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The "Cycles & Overriding Properties" Lesson is part of the full, Dynamic CSS with Custom Properties (aka CSS Variables) course featured in this preview video. Here's what you'd learn in this lesson:

Lea demonstrates introducing a cycle into CSS variables, discusses how browsers handle cycles, combining Sass and CSS variables, and walks through a possible solution to avoiding creating cycles. Cycles make all the variables involved in the cycle invalid at computed value time.


Transcript from the "Cycles & Overriding Properties" Lesson

>> We looked at this example a little bit earlier, and we did this to style the second blog post with the secondary color throughout, instead of the primary color. However, this example is slightly different. Notice that previously, the link color was also getting the same color as the rest of the blog post, but here we actually wanted to use the secondary color for links.

So we have this rule that colors links with the secondary color. And in the alternative styling, in the blog posts have the outclass, we actually didn't want to still get the secondary color, we wanted to get the other color, the purple. So our first naive attempt might be to go here and say, okay, we've set primary color to secondary color, I'm also gonna set secondary color to primary color, why not?

And boom, everything broke, we now get zero colors, we got nothing. What happened here? This is what happened here. This code introduced a cycle and cycles make any variable in the cycle invalid at computed value time. So let's go back to our CSS. What we're seeing here is that primary color should be the same a secondary color, and secondary colors should be the same as primary color, this is a cycle.

The reason that a lot of things do not work in CSS, a lot of proposals that people recommend for CSS cannot actually work, because of cycles. Cycles are a big problem with a reactive language like CSS. Because, like in JavaScript, you can say this variable is set to this value and in the next step it's set to this variable plus something else.

In CSS, everything exists simultaneously, there are no steps of computation. So both of these statements could not really be through at once. So to make custom properties possible, we needed to find some way to work around cycles, even if it means breaking your entire code like we've done here.

So what the browser does when it sees a cycle, and this is a cycle of length two, you said A to B and B to A. A cycle could also be of length one, like you set a variable to itself. What the browser does is it notices, it keeps a dependency graph behind the scenes.

And when it sees that this dependency graph has cycles, it just makes every variable in the cycle invalid at computed value time. And notice that this only happened on the elements that includes the cycle, not in anything around it. Like the first blog post is fine, the heading uses primary color are just fine.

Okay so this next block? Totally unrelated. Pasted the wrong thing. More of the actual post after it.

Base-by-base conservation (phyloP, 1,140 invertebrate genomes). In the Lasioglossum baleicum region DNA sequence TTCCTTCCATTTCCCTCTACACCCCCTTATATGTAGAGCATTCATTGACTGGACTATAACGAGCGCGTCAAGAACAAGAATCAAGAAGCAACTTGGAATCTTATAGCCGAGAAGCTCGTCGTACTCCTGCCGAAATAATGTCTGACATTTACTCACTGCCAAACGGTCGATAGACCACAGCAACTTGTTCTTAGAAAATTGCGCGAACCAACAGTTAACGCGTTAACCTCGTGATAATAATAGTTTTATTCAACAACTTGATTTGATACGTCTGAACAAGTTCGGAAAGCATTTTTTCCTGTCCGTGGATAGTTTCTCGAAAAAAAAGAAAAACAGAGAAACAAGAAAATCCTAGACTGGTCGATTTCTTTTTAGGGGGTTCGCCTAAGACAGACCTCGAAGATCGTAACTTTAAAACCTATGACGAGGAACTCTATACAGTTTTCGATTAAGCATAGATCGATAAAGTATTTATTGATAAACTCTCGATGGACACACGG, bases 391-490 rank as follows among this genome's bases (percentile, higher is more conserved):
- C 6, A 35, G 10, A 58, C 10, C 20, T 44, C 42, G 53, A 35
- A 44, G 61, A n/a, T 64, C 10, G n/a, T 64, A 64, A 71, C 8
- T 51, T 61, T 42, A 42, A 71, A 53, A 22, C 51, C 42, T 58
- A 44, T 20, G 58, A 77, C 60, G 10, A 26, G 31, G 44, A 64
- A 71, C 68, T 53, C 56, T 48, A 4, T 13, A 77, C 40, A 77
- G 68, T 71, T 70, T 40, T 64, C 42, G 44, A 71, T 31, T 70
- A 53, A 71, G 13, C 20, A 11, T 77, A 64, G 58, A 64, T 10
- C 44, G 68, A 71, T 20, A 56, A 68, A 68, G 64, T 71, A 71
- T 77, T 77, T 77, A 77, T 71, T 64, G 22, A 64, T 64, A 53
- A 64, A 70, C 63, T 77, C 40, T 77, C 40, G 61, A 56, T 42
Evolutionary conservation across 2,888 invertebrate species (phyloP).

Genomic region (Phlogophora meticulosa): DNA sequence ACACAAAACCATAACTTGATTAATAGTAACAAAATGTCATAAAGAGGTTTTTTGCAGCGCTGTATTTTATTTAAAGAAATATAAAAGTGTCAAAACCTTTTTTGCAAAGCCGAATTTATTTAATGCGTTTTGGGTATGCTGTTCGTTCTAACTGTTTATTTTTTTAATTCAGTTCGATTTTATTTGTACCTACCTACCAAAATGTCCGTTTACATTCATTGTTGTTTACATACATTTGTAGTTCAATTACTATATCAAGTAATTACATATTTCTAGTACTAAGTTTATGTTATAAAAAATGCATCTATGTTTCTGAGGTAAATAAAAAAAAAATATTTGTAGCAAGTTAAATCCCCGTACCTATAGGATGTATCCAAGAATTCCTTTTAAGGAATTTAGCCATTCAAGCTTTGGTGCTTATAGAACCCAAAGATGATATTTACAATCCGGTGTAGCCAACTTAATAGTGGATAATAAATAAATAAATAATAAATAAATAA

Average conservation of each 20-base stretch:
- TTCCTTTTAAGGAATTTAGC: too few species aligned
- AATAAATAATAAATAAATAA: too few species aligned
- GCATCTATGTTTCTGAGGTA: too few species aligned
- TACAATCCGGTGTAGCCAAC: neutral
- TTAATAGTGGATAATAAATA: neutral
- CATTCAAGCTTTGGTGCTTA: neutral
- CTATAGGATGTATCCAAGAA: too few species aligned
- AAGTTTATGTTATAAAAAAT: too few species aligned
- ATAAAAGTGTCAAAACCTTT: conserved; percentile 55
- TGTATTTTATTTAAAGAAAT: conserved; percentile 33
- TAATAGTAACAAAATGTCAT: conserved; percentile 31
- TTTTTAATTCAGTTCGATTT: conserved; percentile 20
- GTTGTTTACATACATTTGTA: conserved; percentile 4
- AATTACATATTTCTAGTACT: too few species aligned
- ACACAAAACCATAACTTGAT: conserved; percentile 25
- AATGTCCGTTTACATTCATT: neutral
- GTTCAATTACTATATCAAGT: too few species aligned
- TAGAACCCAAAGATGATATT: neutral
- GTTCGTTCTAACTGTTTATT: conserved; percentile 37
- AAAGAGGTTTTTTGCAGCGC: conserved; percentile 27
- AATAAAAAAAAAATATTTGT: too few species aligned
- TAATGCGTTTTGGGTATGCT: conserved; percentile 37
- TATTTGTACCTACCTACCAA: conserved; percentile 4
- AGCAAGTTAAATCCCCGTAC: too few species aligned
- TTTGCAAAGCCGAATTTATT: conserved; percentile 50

It's only on the elements that includes the cycle, and obviously, in whatever values would be inherited down. So, what can we do here? How could we actually do the swapping that we wanted? So in this case, actually, Even if we go back to our initial code, This was a bit of a hack if you think about it.

What we really wanted was not to change the primary color of our theme. What we wanted was to change the color of that blog post to the secondary color. So what we really, really wanted was to actually have a color property for the article and actually not set here but on each blog post.

So what we really wanted was to have a color property for the article that is set to primary color and then the entire style uses that. And then we wanted to have a link color that is set to the secondary color. And then our entire theme, let's change this to use the cooler property and then this would use the link color.

Then in alt, we're not overriding the primary color, our primary color is the same throughout our theme. Instead, we are setting the blog posts color to be the secondary color and its link color to be the primary color, and that works fine. So this is another thing that CSS variables can't do.

In SAS, you could have a depth variable, for example, and then set it to itself + 1, you could increment it in the same way you could increment variables in JavaScript. Because in SAS, just like JavaScript, there are steps of calculation with variables, you could increment them, decrement them, you can set them based on themselves.

In CSS if you try to set a variable based on itself, that's a cycle and it doesn't work. And it doesn't just fail, it fails pretty badly. So what can we do? We can actually combine these two, we can combine SAS variables and CSS variables so that we could have a SAS variable that gives us the depth of the current rule.

And since we are using selectors to do this, this will work just fine when the CSS is pre-processed. And we've used SAS code to actually set a CSS variable. Notice the interpolation syntax here. If you want to set the CSS variable based on a SAS variable in SAS, you need to use this interpolation syntax, if you just use dollar depth, SAS wont touch it.

And obviously, this is a small example. If you wanted to actually have a depth variable that means something, you would have to do root greater than asterisk, greater than, asterisk can have a two, and so on. You probably need to use a loop. But that's the main idea and you can combine them just fine.

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